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E S P G H A N 32nd Annual Meeting; Warsaw, Poland, June 2-5, 1999

HYPERGANGLIONOSIS AND HIRSCHSPRUNG'S DISEASE

Tozzi, A.; Staiano, A.; Tramontano, A.; Miele, E.; Toraldo, C.

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Journal of Pediatric Gastroenterology & Nutrition: May 1999 - Volume 28 - Issue 5 - p 571
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Abstract 110

In children with Hirschsprung's disease (HD), bowel dysfunction may not resolve with surgical treatment of the colonic disorder. The persistence of symptoms is reportedly associated with the presence of submucosal hyperganglionosis in a segment proximal to the transitional hypoganglionic zone, but controversy remains regarding the importance of such submucosal hyperganglionosis. The aims of our study were to determine the concentration of myenteric plexus neurons in the most proximal region of resected colon from patients with HD and establish whether any correlation existed between myenteric hyperganglionosis and clinical outcome.

A mean ±SD follow-up of 16.8 ±6.9 months after surgery was available in 28 children (mean age ± SD: 34.5 ±27.4 months; 24 males) with HD. Twelve of 28 patients underwent surgical treatment in the neonatal period. The Coran procedure was performed in 12 neonates and in 8 children, the Duhamel in 6 children, and the Soave in 2. The concentration of myenteric neurons in the proximal margin of the resected bowel specimens (interpreted as normal at time of surgery) was reevaluated using conventional H&E staining, according to Smith's procedure (Ped Path 1993). The diagnosis of hyperganglionosis was based on the presence of at least 9 neurons/mm of myenteric plexus. A structured questionnaire that detailed bowel habits, soiling episodes, enterocolitis, abdominal distention, abdominal pain and any use of laxatives was completed using an interview at the time of follow-up.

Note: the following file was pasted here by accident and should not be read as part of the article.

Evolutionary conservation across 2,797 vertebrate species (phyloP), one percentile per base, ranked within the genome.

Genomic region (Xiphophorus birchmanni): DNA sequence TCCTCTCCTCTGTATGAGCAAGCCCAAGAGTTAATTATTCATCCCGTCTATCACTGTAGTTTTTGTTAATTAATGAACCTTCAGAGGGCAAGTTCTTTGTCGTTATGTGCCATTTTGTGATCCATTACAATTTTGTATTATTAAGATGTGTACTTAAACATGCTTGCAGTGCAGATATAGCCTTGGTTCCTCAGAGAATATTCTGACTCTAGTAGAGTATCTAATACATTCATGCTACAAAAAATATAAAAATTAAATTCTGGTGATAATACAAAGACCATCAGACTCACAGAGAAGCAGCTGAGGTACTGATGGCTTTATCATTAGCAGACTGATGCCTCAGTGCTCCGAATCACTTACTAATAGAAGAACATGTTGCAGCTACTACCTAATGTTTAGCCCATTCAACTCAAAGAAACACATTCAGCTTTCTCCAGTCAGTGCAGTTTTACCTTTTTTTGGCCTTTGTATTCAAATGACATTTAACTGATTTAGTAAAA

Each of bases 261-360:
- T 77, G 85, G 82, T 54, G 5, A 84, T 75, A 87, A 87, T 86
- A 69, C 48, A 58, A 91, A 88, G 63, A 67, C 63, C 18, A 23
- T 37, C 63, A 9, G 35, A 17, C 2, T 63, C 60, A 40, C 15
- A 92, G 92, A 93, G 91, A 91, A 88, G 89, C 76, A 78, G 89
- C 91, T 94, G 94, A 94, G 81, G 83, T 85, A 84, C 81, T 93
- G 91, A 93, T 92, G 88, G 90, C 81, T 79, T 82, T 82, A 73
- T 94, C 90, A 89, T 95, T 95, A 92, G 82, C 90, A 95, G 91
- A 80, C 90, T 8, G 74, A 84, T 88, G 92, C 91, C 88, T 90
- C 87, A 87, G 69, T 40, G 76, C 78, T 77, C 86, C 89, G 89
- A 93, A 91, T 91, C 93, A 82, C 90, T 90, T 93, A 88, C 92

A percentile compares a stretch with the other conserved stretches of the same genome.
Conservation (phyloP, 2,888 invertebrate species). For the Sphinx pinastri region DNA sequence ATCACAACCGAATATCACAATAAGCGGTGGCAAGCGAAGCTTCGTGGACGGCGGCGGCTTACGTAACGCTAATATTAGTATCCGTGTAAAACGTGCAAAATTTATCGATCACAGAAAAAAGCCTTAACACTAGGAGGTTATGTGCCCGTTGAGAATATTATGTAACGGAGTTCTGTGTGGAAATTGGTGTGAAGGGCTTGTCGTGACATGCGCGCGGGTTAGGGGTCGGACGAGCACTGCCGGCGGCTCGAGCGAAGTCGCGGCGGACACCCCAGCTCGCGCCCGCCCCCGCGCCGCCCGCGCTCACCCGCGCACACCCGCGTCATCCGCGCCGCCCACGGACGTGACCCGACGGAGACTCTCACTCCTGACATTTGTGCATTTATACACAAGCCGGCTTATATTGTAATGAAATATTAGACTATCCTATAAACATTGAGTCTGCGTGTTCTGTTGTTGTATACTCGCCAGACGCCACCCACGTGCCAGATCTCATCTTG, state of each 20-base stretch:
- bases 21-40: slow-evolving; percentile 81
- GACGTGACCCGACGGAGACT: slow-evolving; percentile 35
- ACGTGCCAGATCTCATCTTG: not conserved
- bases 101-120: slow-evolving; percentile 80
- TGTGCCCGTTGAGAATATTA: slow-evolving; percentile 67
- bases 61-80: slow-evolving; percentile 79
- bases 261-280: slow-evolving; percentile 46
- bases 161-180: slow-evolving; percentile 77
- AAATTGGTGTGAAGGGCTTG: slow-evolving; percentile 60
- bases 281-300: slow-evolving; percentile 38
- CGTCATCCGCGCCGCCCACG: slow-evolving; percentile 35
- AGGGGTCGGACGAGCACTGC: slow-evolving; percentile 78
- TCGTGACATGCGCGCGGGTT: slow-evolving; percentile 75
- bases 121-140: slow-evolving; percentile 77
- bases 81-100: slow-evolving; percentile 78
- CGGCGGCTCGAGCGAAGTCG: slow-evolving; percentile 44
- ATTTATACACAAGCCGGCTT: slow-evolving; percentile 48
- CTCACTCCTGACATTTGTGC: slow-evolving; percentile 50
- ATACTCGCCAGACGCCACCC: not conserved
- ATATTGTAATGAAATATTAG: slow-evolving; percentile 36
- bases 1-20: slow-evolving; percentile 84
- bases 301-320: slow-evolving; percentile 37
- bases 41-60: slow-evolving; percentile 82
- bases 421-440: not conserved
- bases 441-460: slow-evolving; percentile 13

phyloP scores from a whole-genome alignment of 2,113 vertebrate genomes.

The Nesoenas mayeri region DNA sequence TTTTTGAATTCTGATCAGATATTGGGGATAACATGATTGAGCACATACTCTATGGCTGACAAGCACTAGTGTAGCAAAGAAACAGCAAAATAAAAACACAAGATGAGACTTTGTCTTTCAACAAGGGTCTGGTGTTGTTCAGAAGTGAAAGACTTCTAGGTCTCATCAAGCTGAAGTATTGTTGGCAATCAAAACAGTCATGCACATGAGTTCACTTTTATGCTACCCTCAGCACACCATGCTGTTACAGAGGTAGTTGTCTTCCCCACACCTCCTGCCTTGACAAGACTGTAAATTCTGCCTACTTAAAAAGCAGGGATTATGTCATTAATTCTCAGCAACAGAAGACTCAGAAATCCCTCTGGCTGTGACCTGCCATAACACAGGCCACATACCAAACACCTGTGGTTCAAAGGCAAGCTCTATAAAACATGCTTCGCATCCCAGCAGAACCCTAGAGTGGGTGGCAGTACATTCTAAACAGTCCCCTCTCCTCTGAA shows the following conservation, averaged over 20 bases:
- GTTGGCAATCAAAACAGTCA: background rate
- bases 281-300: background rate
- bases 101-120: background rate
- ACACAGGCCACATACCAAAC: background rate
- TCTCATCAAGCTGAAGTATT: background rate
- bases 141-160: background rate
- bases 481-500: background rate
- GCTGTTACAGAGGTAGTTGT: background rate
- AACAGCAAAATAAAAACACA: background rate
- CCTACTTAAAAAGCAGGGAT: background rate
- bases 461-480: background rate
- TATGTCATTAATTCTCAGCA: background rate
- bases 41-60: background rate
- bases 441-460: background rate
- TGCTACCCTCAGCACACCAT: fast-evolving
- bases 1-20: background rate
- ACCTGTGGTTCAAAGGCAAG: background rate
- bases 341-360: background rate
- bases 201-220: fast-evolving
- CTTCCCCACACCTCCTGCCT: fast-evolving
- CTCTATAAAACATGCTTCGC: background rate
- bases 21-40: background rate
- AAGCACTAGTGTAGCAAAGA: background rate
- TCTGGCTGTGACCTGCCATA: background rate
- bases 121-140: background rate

Seven of 28 (25%) patients showed hyperganglionosis (mean ±SD: 11.7±2.6 myenteric neurons/mm) in the proximal resected specimen. In the remaining 21 patients, the mean ±SD of neuronal concentration was 5.1±1.66. The mean ±SD age of the 7 patients with hyperganglionosis at time of surgery was 14.3 ±20.0 months. On follow up, 8 of 28 (28.5%) patients continued to have GI symptoms. In particular, 4 had constipation (<3 evacuations per week, or hard stools, or use of laxatives), 4 had soiling (4 to 40 episodes per week), 2 had enterocolitis (both a single episode), 3 abdominal distention (mild to moderate). By Pearson's test the increasing number of myenteric neurons did not relate to persistence of symptoms (p=0.3). Of the 7 patients with myenteric hyperganglionosis, only one (14.2%) at follow-up was still symptomatic.

In conclusion, myenteric hyperganglionosis at the proximal margin of resected colon is found in 25% of children with HD. The concentration of myenteric neurons, however, has no significant relationship to the persistence of symptoms following surgery. Our study suggests that myenteric hyperganglionosis proximal to the aganglionic segment may be conceptually relevant when considering the pathogenesis of HD, but it seems to have no clinical importance in predicting symptomatic outcome.

Section Description

GASTROENTEROLOGY

© 1999 Lippincott Williams & Wilkins, Inc.